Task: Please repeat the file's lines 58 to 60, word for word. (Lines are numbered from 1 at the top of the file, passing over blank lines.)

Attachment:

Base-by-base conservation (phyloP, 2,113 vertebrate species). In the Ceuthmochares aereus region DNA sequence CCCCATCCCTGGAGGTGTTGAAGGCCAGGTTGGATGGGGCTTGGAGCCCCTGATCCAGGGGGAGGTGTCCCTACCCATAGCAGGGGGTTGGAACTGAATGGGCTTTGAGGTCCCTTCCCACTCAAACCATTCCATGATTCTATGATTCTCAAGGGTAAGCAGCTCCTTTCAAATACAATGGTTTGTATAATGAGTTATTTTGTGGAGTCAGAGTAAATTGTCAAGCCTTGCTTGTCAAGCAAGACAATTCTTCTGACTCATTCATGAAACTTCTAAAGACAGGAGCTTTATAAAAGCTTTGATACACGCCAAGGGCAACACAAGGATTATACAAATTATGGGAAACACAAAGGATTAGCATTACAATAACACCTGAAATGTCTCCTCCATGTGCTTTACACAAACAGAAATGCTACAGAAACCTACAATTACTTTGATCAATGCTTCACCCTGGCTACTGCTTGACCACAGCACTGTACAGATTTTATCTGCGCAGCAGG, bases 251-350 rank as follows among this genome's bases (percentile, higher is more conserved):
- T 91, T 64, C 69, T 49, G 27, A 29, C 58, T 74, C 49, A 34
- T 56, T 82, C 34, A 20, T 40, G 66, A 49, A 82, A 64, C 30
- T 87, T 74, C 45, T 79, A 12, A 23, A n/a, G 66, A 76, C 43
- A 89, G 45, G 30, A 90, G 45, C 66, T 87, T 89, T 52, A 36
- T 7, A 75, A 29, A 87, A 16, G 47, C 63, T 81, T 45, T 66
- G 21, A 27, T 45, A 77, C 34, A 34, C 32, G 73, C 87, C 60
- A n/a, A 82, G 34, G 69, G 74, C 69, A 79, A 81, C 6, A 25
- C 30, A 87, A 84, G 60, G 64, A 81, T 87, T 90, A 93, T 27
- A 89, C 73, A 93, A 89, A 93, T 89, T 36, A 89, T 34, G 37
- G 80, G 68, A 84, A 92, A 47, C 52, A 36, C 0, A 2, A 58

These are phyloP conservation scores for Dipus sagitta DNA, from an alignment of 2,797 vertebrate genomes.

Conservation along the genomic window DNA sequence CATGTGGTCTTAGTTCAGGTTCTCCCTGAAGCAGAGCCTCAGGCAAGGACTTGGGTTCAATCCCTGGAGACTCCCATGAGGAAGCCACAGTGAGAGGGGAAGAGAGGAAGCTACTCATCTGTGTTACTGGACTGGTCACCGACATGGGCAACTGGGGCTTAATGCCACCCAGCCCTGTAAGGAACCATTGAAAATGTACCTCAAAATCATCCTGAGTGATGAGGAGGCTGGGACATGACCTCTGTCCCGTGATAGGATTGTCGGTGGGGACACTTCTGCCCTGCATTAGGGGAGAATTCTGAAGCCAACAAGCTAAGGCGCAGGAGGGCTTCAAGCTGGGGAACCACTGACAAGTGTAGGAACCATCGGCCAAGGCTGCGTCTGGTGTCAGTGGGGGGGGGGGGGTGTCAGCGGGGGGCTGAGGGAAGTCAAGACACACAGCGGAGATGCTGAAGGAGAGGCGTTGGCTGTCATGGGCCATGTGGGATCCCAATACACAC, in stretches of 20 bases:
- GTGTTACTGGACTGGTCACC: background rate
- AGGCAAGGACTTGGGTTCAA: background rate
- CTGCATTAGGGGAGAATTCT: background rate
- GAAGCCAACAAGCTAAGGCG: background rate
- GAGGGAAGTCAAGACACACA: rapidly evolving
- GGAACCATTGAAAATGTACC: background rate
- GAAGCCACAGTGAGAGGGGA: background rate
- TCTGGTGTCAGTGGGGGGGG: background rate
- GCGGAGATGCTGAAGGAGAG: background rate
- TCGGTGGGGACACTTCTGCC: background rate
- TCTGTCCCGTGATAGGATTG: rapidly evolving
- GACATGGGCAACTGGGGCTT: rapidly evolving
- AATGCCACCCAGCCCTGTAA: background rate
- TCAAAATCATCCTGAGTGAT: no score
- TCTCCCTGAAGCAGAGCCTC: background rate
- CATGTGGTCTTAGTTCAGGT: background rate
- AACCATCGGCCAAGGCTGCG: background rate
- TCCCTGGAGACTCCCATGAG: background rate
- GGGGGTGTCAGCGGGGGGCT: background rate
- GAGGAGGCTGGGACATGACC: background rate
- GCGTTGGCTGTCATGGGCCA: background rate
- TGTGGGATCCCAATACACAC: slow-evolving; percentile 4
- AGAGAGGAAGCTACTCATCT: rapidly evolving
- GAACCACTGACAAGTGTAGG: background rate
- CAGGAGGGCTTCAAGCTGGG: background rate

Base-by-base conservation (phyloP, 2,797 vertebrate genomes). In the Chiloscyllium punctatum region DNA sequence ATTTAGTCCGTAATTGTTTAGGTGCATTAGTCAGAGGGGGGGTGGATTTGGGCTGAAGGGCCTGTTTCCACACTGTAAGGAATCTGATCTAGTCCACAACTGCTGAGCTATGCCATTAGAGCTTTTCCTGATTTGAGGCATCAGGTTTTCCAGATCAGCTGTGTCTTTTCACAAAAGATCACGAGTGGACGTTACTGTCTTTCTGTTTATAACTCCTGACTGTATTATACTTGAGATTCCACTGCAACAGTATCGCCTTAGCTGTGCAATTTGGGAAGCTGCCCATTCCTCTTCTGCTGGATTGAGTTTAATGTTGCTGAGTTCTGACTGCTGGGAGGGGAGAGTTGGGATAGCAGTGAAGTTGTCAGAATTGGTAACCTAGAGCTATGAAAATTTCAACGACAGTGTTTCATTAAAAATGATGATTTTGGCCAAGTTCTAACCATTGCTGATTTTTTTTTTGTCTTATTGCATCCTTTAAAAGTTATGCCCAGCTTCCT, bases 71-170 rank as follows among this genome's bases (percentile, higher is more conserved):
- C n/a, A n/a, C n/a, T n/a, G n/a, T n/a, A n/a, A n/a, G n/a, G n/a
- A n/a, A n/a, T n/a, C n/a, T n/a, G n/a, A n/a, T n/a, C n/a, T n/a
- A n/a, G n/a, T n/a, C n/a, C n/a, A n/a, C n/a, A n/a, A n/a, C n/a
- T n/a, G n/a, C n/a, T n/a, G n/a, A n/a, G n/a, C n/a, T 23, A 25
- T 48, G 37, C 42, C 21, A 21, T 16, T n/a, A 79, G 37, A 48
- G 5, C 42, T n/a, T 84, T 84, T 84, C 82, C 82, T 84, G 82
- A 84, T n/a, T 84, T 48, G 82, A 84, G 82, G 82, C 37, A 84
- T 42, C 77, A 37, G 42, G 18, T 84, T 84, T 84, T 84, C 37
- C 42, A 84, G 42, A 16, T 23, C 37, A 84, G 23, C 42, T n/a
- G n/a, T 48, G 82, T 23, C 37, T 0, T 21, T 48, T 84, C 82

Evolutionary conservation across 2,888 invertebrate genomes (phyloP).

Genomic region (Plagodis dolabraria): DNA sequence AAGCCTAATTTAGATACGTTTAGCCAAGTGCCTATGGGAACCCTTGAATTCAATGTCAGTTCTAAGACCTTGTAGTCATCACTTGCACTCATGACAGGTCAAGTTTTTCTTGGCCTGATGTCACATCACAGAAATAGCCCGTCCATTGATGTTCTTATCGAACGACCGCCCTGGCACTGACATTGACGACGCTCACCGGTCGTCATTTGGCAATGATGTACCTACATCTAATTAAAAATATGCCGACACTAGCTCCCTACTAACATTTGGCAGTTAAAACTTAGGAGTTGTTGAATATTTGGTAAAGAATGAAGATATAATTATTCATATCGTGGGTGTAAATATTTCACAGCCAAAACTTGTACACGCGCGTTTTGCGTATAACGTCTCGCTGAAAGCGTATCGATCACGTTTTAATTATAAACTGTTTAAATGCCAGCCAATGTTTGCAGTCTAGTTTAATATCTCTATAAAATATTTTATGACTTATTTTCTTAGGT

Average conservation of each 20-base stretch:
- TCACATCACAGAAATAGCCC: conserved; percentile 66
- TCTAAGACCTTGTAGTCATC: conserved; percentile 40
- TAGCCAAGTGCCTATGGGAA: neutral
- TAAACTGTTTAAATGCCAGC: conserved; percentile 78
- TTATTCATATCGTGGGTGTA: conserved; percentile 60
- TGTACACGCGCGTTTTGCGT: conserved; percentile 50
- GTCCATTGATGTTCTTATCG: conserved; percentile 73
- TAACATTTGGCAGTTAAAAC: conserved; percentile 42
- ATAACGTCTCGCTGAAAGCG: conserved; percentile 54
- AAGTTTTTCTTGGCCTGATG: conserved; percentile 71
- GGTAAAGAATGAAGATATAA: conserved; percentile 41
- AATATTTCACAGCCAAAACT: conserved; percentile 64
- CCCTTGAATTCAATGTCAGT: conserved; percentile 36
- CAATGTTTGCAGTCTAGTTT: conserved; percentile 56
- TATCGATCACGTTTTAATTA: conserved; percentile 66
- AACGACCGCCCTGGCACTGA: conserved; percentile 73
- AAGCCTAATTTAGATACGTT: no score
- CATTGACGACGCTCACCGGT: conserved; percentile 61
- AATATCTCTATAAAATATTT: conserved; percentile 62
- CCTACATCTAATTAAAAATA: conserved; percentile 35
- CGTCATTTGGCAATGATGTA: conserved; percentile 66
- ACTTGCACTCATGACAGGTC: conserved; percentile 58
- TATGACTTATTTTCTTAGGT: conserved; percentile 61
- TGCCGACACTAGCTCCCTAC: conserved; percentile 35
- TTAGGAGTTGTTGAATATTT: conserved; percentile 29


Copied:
- TGTACACGCGCGTTTTGCGT: conserved; percentile 50
- GTCCATTGATGTTCTTATCG: conserved; percentile 73
- TAACATTTGGCAGTTAAAAC: conserved; percentile 42